Roger Martin, former Dean of the University of Toronto's business school, has a terrific new HBR blog post about innovation. In this piece, Martin argues that two little words kill innovation in many companies: "Prove it." Here's an excerpt:
The great irony is that the managers who give this instruction — prove it before I agree to do it — think that they are simply being rigorous managers. They are sure that any innovation problem has nothing to do with them. Rather, it’s the people they’re managing who aren’t executing properly on their innovation program. They are oblivious to the fact that they are setting a standard that’s impossible to meet. They will complain about their organizations failing to come up with ‘compelling innovations.’ They will hire innovation consultants to bring ‘new thinking’ to the organization — but later declare that the consultants haven’t brought any “winning concepts.”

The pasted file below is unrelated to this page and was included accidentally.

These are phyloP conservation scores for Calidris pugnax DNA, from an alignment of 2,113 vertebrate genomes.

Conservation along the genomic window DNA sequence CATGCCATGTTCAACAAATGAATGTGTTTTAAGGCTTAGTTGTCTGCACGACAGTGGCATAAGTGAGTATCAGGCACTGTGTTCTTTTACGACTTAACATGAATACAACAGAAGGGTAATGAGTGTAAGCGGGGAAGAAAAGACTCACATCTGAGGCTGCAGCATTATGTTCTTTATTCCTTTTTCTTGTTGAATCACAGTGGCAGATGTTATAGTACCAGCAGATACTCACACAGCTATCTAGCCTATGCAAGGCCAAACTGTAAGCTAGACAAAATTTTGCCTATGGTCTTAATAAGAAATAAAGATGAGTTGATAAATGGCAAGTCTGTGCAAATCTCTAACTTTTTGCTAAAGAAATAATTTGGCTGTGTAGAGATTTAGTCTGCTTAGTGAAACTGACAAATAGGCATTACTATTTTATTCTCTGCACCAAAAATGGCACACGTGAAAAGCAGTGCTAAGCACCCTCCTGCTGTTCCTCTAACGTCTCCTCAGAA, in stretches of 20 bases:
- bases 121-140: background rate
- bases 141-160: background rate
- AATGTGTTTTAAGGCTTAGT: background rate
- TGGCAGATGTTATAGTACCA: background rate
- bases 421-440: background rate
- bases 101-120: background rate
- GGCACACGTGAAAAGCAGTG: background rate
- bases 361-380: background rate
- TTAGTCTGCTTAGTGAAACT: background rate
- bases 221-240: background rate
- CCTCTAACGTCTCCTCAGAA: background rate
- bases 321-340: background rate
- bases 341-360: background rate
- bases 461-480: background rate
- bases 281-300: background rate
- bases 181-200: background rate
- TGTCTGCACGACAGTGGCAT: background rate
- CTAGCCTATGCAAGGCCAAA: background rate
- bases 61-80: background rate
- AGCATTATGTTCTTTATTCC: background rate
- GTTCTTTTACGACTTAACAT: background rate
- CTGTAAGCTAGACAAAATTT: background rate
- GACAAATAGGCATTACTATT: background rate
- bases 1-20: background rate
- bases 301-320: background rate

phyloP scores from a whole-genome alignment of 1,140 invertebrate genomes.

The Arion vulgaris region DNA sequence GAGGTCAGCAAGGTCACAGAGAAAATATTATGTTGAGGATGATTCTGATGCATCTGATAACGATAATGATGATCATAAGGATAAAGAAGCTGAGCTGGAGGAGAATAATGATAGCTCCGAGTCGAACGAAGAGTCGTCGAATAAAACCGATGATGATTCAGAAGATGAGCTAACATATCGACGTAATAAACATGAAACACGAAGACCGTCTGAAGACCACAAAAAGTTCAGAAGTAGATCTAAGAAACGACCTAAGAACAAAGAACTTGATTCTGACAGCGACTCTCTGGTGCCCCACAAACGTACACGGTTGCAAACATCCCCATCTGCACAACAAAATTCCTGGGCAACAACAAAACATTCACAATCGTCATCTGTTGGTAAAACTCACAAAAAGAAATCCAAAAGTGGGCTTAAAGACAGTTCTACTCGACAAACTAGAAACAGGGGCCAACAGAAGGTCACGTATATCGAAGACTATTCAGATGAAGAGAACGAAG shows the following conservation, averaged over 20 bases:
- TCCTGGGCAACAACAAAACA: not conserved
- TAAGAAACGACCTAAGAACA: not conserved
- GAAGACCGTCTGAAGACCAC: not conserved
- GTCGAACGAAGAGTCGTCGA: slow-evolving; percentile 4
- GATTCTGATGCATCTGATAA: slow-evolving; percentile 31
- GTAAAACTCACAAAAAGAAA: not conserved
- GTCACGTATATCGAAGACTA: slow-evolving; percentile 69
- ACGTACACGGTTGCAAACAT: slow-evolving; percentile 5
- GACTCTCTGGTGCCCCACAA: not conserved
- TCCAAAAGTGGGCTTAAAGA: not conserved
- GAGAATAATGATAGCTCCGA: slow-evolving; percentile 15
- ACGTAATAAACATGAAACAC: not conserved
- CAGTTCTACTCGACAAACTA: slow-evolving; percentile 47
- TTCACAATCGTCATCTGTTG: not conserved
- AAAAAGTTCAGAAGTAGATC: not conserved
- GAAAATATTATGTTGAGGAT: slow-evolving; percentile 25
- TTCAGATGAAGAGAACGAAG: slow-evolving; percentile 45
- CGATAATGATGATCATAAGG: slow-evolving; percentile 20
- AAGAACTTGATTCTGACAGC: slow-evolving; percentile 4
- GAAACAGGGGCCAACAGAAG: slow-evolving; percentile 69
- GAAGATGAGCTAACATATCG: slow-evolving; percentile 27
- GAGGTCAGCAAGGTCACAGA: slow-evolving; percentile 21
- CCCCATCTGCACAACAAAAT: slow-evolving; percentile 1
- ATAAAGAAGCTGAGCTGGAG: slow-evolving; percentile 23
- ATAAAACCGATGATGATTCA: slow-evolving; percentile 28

Why do these two words kill innovation, specifically the truly creative, disruptive innovations that firms seek to bring to market? In many cases, the early days of such innovation represent what some scholars and practitioners call the "fuzzy front end." In those days, innovators find it very difficult to quantify the costs and benefits of a new innovation. They cannot accurate estimate the size of the market or the revenues that a firm might capture. However, a large organization's mindset often focuses on rigorous quantitative analysis of investment opportunities. Proof means producing a very detailed spreadsheet with a return on investment calculation. Small, incremental innovations sometimes can be approved through this type of process. A manager can produce the kind of proof required, because the technology is established, the market opportunity well-known, and the historical data is available. Breakthrough innovations stumble though, as managers cannot build upon existing datasets to produce the proof that is required.